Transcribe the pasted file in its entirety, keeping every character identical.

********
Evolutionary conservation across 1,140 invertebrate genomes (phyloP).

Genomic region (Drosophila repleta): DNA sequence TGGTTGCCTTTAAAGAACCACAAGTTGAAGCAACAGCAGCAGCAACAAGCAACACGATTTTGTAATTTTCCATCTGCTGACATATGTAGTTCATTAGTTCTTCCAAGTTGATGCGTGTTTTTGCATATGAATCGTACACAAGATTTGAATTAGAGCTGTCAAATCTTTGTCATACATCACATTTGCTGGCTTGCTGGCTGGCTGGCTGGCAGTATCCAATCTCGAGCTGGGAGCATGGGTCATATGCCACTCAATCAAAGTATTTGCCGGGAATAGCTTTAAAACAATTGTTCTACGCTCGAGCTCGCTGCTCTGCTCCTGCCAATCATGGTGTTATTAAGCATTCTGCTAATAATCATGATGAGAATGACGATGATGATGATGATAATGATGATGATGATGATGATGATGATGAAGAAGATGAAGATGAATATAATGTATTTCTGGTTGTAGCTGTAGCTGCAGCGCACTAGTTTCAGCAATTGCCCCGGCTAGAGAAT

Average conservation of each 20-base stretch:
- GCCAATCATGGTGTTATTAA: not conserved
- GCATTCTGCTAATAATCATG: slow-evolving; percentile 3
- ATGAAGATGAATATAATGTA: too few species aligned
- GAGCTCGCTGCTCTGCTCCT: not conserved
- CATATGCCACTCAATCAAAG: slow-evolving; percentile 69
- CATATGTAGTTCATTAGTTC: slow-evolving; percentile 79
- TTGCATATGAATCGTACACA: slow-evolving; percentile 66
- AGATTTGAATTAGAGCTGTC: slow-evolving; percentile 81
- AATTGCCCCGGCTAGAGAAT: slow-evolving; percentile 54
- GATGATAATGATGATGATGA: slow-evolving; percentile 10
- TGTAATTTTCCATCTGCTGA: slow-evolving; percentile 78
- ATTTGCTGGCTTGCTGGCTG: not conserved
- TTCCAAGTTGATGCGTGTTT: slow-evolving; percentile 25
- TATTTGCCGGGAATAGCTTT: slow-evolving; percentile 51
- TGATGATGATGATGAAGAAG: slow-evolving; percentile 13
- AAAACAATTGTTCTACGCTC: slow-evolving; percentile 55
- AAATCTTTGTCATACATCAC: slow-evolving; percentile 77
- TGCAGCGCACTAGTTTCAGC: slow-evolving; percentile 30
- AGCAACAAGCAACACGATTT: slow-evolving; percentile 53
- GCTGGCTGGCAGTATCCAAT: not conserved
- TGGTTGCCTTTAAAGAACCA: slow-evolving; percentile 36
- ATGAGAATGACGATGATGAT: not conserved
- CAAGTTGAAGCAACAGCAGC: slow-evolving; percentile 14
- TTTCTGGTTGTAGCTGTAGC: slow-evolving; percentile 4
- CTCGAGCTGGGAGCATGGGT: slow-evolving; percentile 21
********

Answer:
Evolutionary conservation across 1,140 invertebrate genomes (phyloP).

Genomic region (Drosophila repleta): DNA sequence TGGTTGCCTTTAAAGAACCACAAGTTGAAGCAACAGCAGCAGCAACAAGCAACACGATTTTGTAATTTTCCATCTGCTGACATATGTAGTTCATTAGTTCTTCCAAGTTGATGCGTGTTTTTGCATATGAATCGTACACAAGATTTGAATTAGAGCTGTCAAATCTTTGTCATACATCACATTTGCTGGCTTGCTGGCTGGCTGGCTGGCAGTATCCAATCTCGAGCTGGGAGCATGGGTCATATGCCACTCAATCAAAGTATTTGCCGGGAATAGCTTTAAAACAATTGTTCTACGCTCGAGCTCGCTGCTCTGCTCCTGCCAATCATGGTGTTATTAAGCATTCTGCTAATAATCATGATGAGAATGACGATGATGATGATGATAATGATGATGATGATGATGATGATGATGAAGAAGATGAAGATGAATATAATGTATTTCTGGTTGTAGCTGTAGCTGCAGCGCACTAGTTTCAGCAATTGCCCCGGCTAGAGAAT

Average conservation of each 20-base stretch:
- GCCAATCATGGTGTTATTAA: not conserved
- GCATTCTGCTAATAATCATG: slow-evolving; percentile 3
- ATGAAGATGAATATAATGTA: too few species aligned
- GAGCTCGCTGCTCTGCTCCT: not conserved
- CATATGCCACTCAATCAAAG: slow-evolving; percentile 69
- CATATGTAGTTCATTAGTTC: slow-evolving; percentile 79
- TTGCATATGAATCGTACACA: slow-evolving; percentile 66
- AGATTTGAATTAGAGCTGTC: slow-evolving; percentile 81
- AATTGCCCCGGCTAGAGAAT: slow-evolving; percentile 54
- GATGATAATGATGATGATGA: slow-evolving; percentile 10
- TGTAATTTTCCATCTGCTGA: slow-evolving; percentile 78
- ATTTGCTGGCTTGCTGGCTG: not conserved
- TTCCAAGTTGATGCGTGTTT: slow-evolving; percentile 25
- TATTTGCCGGGAATAGCTTT: slow-evolving; percentile 51
- TGATGATGATGATGAAGAAG: slow-evolving; percentile 13
- AAAACAATTGTTCTACGCTC: slow-evolving; percentile 55
- AAATCTTTGTCATACATCAC: slow-evolving; percentile 77
- TGCAGCGCACTAGTTTCAGC: slow-evolving; percentile 30
- AGCAACAAGCAACACGATTT: slow-evolving; percentile 53
- GCTGGCTGGCAGTATCCAAT: not conserved
- TGGTTGCCTTTAAAGAACCA: slow-evolving; percentile 36
- ATGAGAATGACGATGATGAT: not conserved
- CAAGTTGAAGCAACAGCAGC: slow-evolving; percentile 14
- TTTCTGGTTGTAGCTGTAGC: slow-evolving; percentile 4
- CTCGAGCTGGGAGCATGGGT: slow-evolving; percentile 21